I hope you enjoy OneMinute number nine!

Do people really want to live in cities?

Yesterday we welcomed the 7 billionth person into the world. This is why (Dutch) newspapers were flooded with charts, statistics and analysis about the United Nations report predicting the world’s population growth. It seems experts agree we shouldn’t agree with experts (in this case the United Nations’ researchers). Many questions were raised. But none of them questioned the United Nations’ prediction about the percentage of people living in cities. Which, according to the UN, continues to grow on every continent. No exceptions. And let’s be fair, all data (and most experts) suggests the same. So it makes sense to assume this actually will be the case. But…

Do people really want to live in cities?

You might say this is an irrelevant question. Don’t we all have to live in cities? Won’t we run out of space otherwise? Ehm. No. We’re not about to run out of space any time soon. We could however run out of resources, but this has not so much to do with cities. So let’s get back to the question raised before. Do people really want to live in cities? In order to answer this question we have to ask ourselves another question.

Why do people live in cities?

For matters of simplicity we’ll divide the people who live in cities in two categories. There are (1) people who love to live in a city, because of their social life, the buzz, entertainment and services. And there are (2) people who need to live in a city because of their jobs and/or education. They might not have had a job otherwise, or pay is higher, the job is more interesting, et cetera. I bet if you’d ask any urbanite (a person who lives in a city) he or she wants a bigger house with a garden and a safe neighborhood for their kids (if they have any). Instead, changes are big they live in a small apartment in a generic suburb of a city. Some of them love cities so much, they’re willing to make the tradeoff. Others just need to live there because of their job. They simply have no choice.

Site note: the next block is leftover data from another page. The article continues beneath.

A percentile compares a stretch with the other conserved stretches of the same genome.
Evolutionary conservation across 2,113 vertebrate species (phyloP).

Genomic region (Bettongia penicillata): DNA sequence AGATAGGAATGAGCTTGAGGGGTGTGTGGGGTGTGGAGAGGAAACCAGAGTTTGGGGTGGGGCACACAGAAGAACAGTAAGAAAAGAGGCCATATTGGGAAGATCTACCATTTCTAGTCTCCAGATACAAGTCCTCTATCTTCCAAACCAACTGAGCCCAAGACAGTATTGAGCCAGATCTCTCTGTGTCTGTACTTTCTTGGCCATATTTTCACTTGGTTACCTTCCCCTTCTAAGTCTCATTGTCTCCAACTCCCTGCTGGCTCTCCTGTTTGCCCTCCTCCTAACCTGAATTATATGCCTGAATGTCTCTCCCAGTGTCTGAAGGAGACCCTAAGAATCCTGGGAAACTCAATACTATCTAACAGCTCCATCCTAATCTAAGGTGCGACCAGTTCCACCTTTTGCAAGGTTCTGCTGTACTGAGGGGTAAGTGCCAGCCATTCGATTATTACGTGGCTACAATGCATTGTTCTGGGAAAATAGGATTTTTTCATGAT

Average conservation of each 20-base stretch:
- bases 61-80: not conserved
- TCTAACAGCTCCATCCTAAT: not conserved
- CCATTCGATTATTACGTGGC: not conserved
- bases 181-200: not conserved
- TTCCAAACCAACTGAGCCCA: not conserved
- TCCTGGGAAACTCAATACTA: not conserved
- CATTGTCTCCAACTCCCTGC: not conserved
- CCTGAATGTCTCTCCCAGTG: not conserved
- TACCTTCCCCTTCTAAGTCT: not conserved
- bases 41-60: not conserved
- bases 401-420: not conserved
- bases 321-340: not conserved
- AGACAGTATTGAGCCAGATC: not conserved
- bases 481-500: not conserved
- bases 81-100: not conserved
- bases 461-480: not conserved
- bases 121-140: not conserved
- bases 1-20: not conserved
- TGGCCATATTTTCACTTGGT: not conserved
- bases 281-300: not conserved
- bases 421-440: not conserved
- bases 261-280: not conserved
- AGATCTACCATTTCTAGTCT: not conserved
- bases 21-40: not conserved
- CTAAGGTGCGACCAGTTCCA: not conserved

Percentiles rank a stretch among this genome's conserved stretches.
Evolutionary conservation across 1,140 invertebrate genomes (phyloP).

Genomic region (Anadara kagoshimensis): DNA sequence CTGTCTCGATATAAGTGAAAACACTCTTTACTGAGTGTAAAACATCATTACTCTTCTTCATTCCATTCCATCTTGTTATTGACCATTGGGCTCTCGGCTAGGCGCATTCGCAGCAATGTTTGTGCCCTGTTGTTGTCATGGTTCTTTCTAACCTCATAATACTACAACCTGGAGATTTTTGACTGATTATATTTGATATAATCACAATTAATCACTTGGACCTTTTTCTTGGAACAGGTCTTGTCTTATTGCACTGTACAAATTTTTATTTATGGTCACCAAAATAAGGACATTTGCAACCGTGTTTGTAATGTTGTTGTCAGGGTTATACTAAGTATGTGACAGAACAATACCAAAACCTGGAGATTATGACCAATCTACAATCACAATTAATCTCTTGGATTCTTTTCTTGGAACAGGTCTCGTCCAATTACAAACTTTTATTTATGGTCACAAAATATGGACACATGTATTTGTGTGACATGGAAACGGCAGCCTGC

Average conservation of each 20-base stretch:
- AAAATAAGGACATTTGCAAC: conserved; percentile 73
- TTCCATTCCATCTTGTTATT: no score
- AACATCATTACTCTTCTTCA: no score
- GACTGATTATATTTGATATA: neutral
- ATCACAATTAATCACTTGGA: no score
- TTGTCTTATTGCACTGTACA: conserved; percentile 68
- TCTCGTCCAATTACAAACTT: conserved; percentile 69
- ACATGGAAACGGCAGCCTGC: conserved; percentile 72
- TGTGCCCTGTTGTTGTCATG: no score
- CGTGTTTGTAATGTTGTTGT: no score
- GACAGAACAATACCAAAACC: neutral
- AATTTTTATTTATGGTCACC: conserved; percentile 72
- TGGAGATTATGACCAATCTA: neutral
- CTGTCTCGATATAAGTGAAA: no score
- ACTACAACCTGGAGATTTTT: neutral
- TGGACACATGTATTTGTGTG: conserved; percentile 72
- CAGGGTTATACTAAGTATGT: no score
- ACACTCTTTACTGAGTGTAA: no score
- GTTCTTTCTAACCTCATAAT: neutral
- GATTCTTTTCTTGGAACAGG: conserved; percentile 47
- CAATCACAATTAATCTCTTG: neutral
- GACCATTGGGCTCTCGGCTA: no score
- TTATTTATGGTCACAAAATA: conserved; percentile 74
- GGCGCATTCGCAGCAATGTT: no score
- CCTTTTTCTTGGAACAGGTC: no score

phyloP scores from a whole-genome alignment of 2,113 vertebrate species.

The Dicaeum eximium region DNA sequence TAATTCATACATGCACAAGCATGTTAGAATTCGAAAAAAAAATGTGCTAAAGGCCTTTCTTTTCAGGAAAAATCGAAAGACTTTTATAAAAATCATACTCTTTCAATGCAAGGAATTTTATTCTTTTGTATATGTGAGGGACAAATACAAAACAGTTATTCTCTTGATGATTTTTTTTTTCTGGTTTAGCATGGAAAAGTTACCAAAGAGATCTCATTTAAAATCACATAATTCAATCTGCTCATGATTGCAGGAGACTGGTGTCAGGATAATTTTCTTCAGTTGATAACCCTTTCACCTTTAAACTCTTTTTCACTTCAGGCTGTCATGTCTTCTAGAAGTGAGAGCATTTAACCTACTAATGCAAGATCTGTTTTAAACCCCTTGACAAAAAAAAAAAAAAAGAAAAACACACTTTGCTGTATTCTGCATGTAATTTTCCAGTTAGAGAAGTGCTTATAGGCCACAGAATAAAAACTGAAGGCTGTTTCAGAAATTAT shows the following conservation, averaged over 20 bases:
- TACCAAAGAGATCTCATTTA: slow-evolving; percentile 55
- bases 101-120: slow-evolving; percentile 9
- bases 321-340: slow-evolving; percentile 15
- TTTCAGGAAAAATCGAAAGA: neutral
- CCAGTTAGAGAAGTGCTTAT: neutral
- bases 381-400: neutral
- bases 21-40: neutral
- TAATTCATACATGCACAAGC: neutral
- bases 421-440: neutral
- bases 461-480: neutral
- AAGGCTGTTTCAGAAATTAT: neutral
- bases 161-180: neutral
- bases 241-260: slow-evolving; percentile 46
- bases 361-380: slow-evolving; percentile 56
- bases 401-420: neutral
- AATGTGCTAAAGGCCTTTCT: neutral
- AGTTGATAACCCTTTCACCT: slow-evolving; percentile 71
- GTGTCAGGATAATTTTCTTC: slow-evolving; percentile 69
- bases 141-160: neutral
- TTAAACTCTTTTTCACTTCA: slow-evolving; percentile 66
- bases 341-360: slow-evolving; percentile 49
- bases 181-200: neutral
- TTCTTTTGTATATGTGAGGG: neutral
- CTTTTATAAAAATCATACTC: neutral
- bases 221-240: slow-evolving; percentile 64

The situation described above (which I simplified quite a bit) is basis for the current urban model. This urban model is used by most architects, urban planners and also researchers like the ones who crafted the United Nations report. Since these researchers predict the percentage of people living in cities will continue to grow, they assume the current urban model will continue to exist for many decades to come.

But what if people don’t need to live in cities anymore? If this would be the case, the current urban model becomes irrelevant. Right?! And that’s exactly what’s happening today. Slowly we see a new way of working emerging. Because of technological innovations like smart phones, laptops, tablet computers, video conferencing and data storage ‘in-the-cloud’, employees can work wherever and whenever they want. As a result employers can cut costs because they need less office space for each employee (they’ll work from their houses more often).

These developments suggest a new urban model. Distance becomes less relevant since house equals workplace. Employees don’t need to live as close to their offices anymore allowing them to live wherever they want. For some people this will continue to be a city. They simply love to be there. But for others, their dream house could be located in a small town near a lake, in a forest or maybe in the mountains. More companies will adapt to this new way of working (which is already happening) thus speeding this development.

This new urban model creates major possibilities for (rural) areas which currently face a population decline. For them it is important to invest in education, health care and other services. But most importantly, they should invest in the best (Internet) connections possible. If these (rural) areas succeed in doing so, don’t be surprised the percentage of people living in (mostly western) cities will decrease in time. After all, do people really want to live in cities?